“I’m glad to hear the Association is dropping this lawsuit. We need to stop looking back and instead look ahead to find solutions to the crisis in health care.  These are complex issues and we need to work together.  I’m tired of a shotgun approach to fixing things.  We must look at the big picture,” says Senate President Steve Pierce.

Arizona hospitals have struggled in recent months as they care for an increasing number of uninsured patients who turn to hospitals for emergency treatment.  In the last quarter of 2011, the amount of charity care hospitals provided increased by 75 percent over the same period in 2010.

For more information on AzHHA, visit their website at azhha.org. For more information on AHCCCS, visit their website at azahcccs.gov.

AzHHA Conference - AZ Business Magazine July/August 2011

AzHHA Conference Addresses Challenges Facing Health Care Industry

The health care industry has undergone its fair share of challenges in the past, but 2011 has proven to be an exceptionally tough year. The difficult climate has set the stage for the Arizona Hospital and Healthcare Association’s (AzHHA) Annual Membership Conference, which will tackle the challenges head-on with the all-too appropriate theme, Between a Rock and a Hard Place.

“This year’s conference theme is applicable to many of the challenges facing the health care community today … including the implementation of health care reform, shrinking revenue streams, and the state and national budget woes,” says LeAnn Swanson, vice president of education services for AzHHA. The conference also will cover relevant topics such as advocacy, patient safety and quality, and governance.

The goal of the event, which will take place Oct. 20-21 at the Buttes Resort in Tempe, is to engage AzHHA’s members and keep them educated about pertinent issues affecting the industry. This year’s timely message is sure to make an impact on the audience of chief executive officers, hospital administrators, physician and nurse leaders, hospital trustees, operational leaders and all other members of the hospital family.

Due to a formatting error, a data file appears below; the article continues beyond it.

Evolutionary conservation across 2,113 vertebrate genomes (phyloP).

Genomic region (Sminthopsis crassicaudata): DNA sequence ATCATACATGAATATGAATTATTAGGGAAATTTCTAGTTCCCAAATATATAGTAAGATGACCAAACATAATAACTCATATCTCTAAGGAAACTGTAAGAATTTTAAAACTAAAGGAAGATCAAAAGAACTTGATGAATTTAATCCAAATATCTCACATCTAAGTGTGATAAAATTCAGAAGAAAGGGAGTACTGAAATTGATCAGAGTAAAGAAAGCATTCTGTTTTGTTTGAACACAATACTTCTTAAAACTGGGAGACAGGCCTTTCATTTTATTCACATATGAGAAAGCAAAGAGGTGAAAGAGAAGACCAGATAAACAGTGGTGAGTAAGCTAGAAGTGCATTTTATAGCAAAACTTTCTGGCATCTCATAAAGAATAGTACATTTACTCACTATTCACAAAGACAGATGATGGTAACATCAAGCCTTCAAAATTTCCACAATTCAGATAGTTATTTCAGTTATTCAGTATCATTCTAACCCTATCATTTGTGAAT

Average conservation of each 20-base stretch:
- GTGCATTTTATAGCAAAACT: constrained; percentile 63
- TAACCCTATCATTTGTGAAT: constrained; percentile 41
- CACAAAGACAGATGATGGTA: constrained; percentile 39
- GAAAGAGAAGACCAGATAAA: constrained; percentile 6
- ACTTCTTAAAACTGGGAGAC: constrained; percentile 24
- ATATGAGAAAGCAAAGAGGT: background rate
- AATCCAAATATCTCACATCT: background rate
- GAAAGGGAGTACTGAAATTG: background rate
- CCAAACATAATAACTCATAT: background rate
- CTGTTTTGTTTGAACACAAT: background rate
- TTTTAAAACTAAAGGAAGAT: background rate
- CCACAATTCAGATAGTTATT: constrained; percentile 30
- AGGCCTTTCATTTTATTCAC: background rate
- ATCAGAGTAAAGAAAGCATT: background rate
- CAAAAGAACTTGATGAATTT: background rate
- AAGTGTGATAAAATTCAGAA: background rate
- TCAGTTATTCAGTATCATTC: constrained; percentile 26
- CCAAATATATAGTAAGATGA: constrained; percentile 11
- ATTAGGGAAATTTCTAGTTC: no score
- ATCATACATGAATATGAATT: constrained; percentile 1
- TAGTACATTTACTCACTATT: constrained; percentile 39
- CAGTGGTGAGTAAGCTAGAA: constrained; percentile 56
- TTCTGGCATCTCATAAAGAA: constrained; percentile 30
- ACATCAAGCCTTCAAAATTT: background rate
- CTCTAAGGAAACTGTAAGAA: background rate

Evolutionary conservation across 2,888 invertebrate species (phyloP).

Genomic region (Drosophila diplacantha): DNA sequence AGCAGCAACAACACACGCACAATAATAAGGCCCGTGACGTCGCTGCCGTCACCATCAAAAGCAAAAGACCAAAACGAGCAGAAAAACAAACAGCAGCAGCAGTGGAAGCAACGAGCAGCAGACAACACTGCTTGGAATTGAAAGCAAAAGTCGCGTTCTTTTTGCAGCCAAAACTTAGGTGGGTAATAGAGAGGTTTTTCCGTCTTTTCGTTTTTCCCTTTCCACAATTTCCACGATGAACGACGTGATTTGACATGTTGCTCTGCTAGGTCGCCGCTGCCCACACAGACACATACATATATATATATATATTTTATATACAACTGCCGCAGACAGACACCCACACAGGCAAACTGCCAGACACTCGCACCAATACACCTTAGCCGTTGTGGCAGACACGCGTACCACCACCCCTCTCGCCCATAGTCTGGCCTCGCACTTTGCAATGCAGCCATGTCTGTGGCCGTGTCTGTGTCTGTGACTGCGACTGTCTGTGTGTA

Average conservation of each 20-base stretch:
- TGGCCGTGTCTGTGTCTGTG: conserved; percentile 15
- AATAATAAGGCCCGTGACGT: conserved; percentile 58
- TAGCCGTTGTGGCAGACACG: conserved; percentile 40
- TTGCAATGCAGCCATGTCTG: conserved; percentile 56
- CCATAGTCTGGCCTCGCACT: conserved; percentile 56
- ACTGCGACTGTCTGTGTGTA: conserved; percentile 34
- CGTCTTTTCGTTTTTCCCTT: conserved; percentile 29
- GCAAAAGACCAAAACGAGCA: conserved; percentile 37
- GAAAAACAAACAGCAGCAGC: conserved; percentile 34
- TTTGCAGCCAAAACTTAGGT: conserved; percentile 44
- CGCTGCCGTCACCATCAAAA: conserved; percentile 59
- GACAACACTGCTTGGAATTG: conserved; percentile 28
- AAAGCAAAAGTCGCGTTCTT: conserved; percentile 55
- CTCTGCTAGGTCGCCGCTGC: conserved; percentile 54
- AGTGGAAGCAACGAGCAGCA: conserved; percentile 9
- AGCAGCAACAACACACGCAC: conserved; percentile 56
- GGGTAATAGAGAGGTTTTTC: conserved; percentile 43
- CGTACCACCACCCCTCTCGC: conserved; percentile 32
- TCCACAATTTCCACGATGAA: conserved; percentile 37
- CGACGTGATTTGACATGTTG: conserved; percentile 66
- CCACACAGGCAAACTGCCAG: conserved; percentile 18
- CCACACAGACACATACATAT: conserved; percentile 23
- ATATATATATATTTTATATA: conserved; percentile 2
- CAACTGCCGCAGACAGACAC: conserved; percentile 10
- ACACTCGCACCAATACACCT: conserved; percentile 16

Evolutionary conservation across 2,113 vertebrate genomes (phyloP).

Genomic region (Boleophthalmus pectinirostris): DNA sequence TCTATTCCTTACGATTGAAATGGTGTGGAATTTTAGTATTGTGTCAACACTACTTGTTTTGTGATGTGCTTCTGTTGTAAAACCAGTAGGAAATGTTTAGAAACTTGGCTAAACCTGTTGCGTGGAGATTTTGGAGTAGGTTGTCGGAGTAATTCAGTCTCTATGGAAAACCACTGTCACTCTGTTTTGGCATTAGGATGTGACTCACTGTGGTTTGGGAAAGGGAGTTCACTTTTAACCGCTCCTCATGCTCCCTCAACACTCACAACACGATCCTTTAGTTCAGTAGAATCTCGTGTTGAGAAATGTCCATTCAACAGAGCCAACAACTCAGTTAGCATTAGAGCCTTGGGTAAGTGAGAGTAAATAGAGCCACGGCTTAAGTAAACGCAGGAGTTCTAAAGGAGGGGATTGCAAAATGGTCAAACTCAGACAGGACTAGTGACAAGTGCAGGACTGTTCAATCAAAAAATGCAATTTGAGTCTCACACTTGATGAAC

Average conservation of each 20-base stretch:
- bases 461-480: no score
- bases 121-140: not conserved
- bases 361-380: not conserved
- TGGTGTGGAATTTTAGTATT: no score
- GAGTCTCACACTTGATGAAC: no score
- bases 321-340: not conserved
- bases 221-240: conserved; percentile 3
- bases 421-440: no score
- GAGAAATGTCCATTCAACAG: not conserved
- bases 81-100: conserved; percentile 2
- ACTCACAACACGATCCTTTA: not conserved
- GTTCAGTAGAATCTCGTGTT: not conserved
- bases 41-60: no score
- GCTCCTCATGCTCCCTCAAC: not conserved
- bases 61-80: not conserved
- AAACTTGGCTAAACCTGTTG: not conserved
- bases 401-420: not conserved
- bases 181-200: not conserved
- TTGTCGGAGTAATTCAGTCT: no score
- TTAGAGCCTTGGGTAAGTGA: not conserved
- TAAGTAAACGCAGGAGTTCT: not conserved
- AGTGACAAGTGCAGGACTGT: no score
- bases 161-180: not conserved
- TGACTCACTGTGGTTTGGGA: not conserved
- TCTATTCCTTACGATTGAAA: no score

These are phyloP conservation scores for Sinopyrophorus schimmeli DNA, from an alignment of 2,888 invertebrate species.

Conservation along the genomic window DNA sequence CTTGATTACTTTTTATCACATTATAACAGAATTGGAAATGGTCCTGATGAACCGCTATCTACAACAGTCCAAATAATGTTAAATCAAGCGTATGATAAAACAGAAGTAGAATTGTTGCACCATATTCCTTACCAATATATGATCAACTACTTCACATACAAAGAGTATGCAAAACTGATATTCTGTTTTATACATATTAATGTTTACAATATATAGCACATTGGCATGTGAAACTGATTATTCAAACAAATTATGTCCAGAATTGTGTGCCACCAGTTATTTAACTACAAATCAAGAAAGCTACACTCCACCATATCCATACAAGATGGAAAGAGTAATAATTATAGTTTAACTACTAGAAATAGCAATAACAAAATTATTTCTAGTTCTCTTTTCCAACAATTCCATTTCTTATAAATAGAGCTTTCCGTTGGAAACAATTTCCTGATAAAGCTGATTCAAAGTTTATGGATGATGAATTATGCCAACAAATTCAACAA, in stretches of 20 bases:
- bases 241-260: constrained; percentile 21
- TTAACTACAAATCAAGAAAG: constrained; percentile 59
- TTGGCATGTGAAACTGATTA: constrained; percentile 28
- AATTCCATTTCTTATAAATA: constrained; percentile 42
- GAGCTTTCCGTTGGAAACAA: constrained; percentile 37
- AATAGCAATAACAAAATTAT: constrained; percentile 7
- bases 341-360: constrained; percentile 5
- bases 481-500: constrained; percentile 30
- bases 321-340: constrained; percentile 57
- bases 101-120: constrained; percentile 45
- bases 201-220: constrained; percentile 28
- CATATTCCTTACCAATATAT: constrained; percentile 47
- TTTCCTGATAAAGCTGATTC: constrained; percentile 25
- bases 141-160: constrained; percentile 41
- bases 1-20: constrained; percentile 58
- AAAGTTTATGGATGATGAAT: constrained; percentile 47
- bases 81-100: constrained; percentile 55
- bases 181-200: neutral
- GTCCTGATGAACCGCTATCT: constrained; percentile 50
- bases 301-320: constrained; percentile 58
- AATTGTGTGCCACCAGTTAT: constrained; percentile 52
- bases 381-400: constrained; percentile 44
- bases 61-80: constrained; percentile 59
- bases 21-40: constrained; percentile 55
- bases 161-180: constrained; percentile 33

“Arizona hospitals and health systems find themselves in a time of both challenge and change,” Swanson says, “and the 2011 annual membership conference is designed to help your organization meet these challenges and changes head-on with instructive knowledge and a hopeful spirit.

“The conference is brimming with energizing and stimulating speakers providing the latest information and insights on the issues you care most about, to ensure your time away from the office is time well spent,” Swanson adds.

The event will begin with a keynote session titled, “From Success to Significance,” presented by Nido Qubein, president of High Point University and chairman of a national retail company. Qubein brings with him a rags-to-riches story of perseverance and business triumph, and will share a powerful message about the fundamentals that contribute to success.

“We are in difficult times and the future is challenging on many levels,” Qubein says. “Today’s health care professional is faced with a myriad of hard decisions that demand tenacity and experience.”

Following Qubein’s keynote will be the conference’s general session titled, “Healthcare Reform: Where are We Now, Where are we Going?” presented by Len Nichols, PhD., the director of the Center for Health Policy Research and Ethics and a professor of health policy at George Mason University.